**Ludolph van Ceulen (1540 – 1610)**

##### » Tireless hand-calculator who took pi to 35 digits & had them engraved on his tombstone

He spent a lifetime number-crunching, and all he wanted was to carve it into stone. Ludolph van Ceulen was a German mathematician in the late 1500s who moved to the Netherlands to escape oppression. He had two passions: math and sword-fighting. Well, fencing, to be more precise. In his fifties, he began teaching both of these arts at a Dutch university. But his real life’s work was in calculating that unnamed ratio. (Recall that the Greek letter wasn’t used for another 100 years.)

In mounting his assault on the number, Ludolph used the same weapons that the Chinese and the Greeks (like Archimedes) had both used more than a thousand years earlier. In other words, it was a pretty old-fashioned method. He used what we now learn in high school geometry to compute the area of shapes with more and more sides. Think of a circle as a regular polygon with an infinite number of sides. Ludolph came pretty close to that — 32 billion. Imagine him spending years hand-calculating the area of a 32 billion-gon. Whew! At one point, he published 20 digits in a math book, and by the end of his life of geometry and swords, he had found the first 35.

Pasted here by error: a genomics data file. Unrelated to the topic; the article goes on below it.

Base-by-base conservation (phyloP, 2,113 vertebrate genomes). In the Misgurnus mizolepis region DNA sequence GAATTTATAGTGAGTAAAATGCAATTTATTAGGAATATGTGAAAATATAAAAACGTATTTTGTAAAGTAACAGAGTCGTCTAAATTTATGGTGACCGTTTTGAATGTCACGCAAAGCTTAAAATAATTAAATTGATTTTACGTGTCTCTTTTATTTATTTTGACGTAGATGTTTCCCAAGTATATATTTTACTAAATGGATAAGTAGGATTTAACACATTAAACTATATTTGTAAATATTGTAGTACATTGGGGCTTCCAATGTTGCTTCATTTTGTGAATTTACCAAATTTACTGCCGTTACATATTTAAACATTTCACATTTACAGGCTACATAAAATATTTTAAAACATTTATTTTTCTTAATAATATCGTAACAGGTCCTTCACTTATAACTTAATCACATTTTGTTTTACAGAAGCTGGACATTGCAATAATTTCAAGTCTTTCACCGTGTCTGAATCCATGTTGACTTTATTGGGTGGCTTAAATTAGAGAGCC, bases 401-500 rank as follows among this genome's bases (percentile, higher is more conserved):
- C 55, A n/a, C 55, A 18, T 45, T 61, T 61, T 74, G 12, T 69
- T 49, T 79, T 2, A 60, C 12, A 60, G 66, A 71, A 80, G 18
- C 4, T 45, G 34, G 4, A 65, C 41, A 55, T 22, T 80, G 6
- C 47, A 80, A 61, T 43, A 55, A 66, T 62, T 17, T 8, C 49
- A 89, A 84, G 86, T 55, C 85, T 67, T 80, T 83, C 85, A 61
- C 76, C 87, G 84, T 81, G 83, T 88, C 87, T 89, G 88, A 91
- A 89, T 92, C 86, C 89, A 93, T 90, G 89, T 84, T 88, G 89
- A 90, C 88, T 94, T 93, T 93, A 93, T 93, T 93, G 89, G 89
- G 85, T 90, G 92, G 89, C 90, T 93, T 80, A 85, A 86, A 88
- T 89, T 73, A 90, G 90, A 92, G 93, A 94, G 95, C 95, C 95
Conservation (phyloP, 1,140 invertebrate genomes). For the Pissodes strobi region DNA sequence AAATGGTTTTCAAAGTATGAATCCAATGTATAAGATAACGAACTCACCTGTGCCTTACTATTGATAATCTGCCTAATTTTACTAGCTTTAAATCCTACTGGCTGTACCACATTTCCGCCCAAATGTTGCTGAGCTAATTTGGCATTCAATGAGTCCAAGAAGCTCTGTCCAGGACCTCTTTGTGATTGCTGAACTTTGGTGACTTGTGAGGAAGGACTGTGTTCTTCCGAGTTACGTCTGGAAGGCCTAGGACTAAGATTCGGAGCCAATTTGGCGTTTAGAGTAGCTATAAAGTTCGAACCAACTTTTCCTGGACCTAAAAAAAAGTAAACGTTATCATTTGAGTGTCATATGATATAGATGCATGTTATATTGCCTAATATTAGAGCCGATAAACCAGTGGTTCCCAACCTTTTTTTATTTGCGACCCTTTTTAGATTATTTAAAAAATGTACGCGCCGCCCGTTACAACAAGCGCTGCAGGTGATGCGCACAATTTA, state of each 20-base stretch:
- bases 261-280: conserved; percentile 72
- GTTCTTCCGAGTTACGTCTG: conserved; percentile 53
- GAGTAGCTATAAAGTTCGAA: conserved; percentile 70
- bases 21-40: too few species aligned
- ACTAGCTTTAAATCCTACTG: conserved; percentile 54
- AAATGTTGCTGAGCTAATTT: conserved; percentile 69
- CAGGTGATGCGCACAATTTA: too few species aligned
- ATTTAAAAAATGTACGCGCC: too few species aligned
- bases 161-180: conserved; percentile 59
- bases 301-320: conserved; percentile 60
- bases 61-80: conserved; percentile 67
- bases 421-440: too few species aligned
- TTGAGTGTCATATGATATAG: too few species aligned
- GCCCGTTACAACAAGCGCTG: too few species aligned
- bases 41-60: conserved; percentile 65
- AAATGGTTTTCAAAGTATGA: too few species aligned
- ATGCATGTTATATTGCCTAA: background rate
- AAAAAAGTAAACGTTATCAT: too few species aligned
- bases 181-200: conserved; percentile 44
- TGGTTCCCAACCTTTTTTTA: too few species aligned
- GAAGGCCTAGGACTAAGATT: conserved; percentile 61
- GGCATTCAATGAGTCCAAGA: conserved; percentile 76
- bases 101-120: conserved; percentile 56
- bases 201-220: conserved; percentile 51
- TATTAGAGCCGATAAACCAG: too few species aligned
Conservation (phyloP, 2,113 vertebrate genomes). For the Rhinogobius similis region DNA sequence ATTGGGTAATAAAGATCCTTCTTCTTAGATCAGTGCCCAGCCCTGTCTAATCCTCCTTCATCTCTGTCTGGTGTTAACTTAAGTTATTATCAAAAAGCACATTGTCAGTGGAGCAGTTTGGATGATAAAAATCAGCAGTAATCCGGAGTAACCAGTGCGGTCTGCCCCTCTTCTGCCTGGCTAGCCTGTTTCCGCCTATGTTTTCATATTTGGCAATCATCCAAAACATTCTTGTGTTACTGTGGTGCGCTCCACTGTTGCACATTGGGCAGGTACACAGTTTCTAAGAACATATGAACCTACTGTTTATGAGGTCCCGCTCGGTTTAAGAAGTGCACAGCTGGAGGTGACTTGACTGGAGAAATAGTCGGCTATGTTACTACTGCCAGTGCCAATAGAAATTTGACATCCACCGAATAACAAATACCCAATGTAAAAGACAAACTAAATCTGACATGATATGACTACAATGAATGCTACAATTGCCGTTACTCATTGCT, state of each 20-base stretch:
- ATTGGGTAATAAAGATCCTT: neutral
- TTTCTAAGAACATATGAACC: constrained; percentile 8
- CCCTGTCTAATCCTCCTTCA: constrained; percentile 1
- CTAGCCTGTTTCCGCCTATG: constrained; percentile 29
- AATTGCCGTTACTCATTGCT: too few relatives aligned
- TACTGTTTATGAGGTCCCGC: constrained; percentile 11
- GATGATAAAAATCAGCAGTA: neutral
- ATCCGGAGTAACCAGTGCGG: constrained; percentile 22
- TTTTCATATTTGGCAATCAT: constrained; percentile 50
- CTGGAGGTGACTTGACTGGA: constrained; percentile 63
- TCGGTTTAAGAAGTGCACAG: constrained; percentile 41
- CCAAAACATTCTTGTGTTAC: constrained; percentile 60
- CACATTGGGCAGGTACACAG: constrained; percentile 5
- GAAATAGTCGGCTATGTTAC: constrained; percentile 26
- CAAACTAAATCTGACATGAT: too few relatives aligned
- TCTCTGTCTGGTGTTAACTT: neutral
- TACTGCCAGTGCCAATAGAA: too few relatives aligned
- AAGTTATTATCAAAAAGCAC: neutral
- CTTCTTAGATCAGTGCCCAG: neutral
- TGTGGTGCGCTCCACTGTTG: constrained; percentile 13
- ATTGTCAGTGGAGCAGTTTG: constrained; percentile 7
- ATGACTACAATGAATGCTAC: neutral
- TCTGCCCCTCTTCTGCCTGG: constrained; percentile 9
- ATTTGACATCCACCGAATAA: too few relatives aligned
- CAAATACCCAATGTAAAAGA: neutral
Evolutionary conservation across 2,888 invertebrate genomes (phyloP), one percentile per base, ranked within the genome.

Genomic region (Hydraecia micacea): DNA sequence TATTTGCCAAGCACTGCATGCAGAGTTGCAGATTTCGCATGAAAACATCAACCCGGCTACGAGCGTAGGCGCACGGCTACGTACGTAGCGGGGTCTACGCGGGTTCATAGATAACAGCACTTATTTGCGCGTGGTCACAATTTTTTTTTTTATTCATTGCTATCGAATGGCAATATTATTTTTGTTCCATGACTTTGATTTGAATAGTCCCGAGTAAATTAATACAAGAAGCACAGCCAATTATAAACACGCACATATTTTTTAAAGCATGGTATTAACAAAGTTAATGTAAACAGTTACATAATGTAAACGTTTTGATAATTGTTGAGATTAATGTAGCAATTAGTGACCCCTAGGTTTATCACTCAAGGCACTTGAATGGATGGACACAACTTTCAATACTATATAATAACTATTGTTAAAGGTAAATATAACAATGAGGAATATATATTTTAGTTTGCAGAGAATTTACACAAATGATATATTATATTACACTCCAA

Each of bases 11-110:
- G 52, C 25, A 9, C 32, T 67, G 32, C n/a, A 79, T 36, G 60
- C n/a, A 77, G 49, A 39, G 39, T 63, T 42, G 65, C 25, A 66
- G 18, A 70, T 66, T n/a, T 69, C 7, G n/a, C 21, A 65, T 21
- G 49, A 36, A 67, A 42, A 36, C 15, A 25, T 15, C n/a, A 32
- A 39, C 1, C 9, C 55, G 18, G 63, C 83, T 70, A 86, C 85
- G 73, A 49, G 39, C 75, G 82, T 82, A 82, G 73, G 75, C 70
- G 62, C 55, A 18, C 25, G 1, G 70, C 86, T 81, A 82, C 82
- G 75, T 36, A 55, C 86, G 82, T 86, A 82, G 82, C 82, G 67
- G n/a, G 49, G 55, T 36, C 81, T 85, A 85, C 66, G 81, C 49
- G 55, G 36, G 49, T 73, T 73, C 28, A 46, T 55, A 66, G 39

So proud was Ludolph of this grand accomplishment that he had the numbers engraved on his tombstone. Sort of a personal Guinness record book. But the grave was actually swapped by his widow (presumably for something less nerdy) shortly after his death, and the stone changed hands a few times and was eventually re-cut to fit into a pillar in the nearby St. Pieter’s Church. It’s a good thing we didn’t need that grave for mathematical purposes; just 11 years after his death, a Dutchman named Willebrod Snell found a much, much faster way to do the same calculations that it took Ludolph a lifetime to do.

As the 1600s marched on, Isaac Newton started up calculus, and fancy trig functions (arctangents) became the new style for pi calculation (100 digits were known by 1706). Oh, how time flies. But to honor Mr. van Ceulen’s painstaking devotion, Germans still sometimes refer to it affectionately as “the Ludolfian number.” Next time you’re in a fencing competition in Germany and someone asks you what you call that one circle ratio, keep this in mind.